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Even with bad shoulders, Serpa one of Turlocks best
Serpa pic
Turlock High’s Nicole Serpa grabs a rebound against Pitman High on Tuesday night. The senior guard has been a rebounding machine for the Bulldogs.

If Nicole Serpa decides to become a coach, she’ll likely have these pieces of advice for her players about rebounding:

“You can’t be afraid.”

“You just have to go after it.”

“You can’t have any worries about it.”

And there’s little doubt the players won’t listen, especially if they learn about what she went through when she was one of the smaller guards on the Turlock High girls basketball team.

In getting ready for a game, Serpa has to wear a thick strap around her shoulders to keep them from popping out of their sockets. The contraption also helps keep the pain of having gone through two surgeries to a minimum. But it hasn’t kept her from being the Bulldogs’ top rebounder.

With a rebounding average of at least seven per game, Serpa has surpassed the double-digit mark at least five times this season. Her career-high of 18 came against Pitman on Jan. 18. She’s doing this all while being just 5-foot-6, making up for her lack of height and size with her foot speed and natural athleticism.

“That girl has hops,” said a smiling Camille Roberts, who’s been Serpa’s teammate since their Sacred Heart School days. “I don’t know where it comes from.”

Even with all her abilities, Serpa said this is her last year of basketball, one that could end with four consecutive Central California Conference titles. And it’s not because she doesn’t have the talent, either.

“I don’t think they’ll last too much longer after high school,” Serpa said of her shoulders.

During the Bulldogs’ preseason meeting, coach Salinda Mabie asked her players if they had any interest in playing beyond high school. If so, she’d provide information about the recruiting process.

Serpa told her coach that she had no interest.

The coach understood.

“I have a friend who’s not even 40 and has had two shoulder surgeries,” Mabie said. “I see the impact the decision people make just to play sports and the long-term impact of it. I think she’s making a good decision. She only has one body.”

Because of her condition, Mabie has a watchful eye on Serpa. The coach said she used to cringe every time Serpa attacked the hoop during her sophomore season, as Mabie would find herself saying, “No! Don’t do that!”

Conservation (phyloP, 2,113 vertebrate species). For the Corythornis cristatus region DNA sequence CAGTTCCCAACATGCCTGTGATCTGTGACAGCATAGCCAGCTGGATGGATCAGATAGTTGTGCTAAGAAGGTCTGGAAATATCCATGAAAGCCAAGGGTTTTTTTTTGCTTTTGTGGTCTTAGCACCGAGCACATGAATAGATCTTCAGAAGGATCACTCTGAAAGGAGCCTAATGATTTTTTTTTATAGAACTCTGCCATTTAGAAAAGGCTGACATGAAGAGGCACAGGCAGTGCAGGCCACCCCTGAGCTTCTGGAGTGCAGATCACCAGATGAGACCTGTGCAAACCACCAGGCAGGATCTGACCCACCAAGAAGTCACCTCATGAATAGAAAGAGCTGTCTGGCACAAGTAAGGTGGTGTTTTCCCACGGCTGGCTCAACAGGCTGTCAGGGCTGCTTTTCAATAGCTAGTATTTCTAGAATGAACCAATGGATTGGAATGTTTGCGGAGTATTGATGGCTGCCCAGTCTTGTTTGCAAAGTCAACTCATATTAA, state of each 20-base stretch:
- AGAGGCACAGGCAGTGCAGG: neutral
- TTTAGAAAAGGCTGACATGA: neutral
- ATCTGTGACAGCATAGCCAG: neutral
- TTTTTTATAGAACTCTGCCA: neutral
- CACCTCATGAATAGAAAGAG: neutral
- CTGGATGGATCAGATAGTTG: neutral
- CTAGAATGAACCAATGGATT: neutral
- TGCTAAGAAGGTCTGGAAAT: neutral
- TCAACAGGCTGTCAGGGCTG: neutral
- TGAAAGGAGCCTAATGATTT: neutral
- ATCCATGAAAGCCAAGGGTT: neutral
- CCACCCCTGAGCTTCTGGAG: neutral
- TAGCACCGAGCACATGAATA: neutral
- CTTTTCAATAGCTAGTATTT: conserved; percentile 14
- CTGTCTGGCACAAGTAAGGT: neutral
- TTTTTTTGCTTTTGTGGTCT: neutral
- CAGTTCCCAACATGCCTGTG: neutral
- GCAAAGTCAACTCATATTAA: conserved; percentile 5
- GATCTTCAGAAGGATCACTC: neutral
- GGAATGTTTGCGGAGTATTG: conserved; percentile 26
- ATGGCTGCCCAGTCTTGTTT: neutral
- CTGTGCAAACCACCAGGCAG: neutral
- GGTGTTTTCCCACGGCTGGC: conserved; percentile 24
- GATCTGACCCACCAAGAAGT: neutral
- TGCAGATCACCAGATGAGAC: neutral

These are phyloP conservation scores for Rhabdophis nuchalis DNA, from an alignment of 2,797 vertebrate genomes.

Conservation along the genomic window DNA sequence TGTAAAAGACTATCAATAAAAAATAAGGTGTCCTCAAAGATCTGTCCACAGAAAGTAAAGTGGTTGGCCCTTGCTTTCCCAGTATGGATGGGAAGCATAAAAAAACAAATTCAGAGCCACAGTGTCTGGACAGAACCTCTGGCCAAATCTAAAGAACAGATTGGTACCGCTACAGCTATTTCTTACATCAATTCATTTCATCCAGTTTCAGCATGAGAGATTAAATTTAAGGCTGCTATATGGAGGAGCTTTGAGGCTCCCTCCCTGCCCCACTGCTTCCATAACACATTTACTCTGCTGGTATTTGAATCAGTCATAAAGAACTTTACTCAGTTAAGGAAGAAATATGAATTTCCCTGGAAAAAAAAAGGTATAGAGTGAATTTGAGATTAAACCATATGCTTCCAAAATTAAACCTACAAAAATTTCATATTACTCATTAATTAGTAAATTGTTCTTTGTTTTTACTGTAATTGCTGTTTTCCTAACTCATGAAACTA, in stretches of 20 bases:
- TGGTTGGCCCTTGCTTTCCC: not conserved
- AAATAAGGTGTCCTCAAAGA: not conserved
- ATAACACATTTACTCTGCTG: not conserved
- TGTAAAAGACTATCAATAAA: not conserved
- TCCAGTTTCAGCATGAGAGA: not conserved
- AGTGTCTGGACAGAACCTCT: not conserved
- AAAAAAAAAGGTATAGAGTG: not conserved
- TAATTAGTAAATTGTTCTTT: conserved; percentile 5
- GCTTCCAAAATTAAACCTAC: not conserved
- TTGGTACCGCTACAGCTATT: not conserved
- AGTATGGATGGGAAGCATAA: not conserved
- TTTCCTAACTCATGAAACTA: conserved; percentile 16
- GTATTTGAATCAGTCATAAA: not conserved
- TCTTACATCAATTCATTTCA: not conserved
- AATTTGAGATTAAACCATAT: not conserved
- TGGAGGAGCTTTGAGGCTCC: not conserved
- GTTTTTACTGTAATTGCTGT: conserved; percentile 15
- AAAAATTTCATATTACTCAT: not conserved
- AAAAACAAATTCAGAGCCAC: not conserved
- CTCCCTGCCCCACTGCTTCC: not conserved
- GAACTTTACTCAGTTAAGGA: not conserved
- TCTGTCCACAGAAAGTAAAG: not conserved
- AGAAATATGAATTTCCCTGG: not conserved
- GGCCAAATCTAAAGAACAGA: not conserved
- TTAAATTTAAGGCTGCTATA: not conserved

Three years later, the coach has issued a couple of restrictions, including prohibiting Serpa from diving for loose balls. That way, her shoulders won’t pop out. When they do, it can be painful to watch, sometimes sidelining the four-year varsity player for an entire game.

Serpa didn’t play much her freshman season after enduring her second surgery because of a basketball injury. Her sophomore season, Mabie admits that the team was “in very protective mode — and she did not like that.”

But it all changed her junior season, when she became a 3-point threat and one of the team’s top rebounders who liked to crash the boards from the weak side. Not much has changed this year, as Serpa continues to be dangerous without the ball.

With only a few games left, the senior will go about the rest of the season just like how she approaches rebounding.

“You have to go all out,” she said, adding that she doesn’t like special treatment because of her bad shoulders. “You can’t really worry about what’s going to happen. There’s not very many games left. You have to play your heart out. Whatever happens, happens.”

Even when it’s all over, basketball might still be a part of Serpa’s life.

“Hopefully,” Mabie said, “I can get her back here and she can coach here. She’ll still be able to contribute to the game. It just won’t be in a playing role. I think that’s a lot of maturity, too, for a girl to say, ‘Hey, you know what? I know my body can’t do it anymore.’”

To contact Chhun Sun, e-mail or call 634-9141 ext. 2041.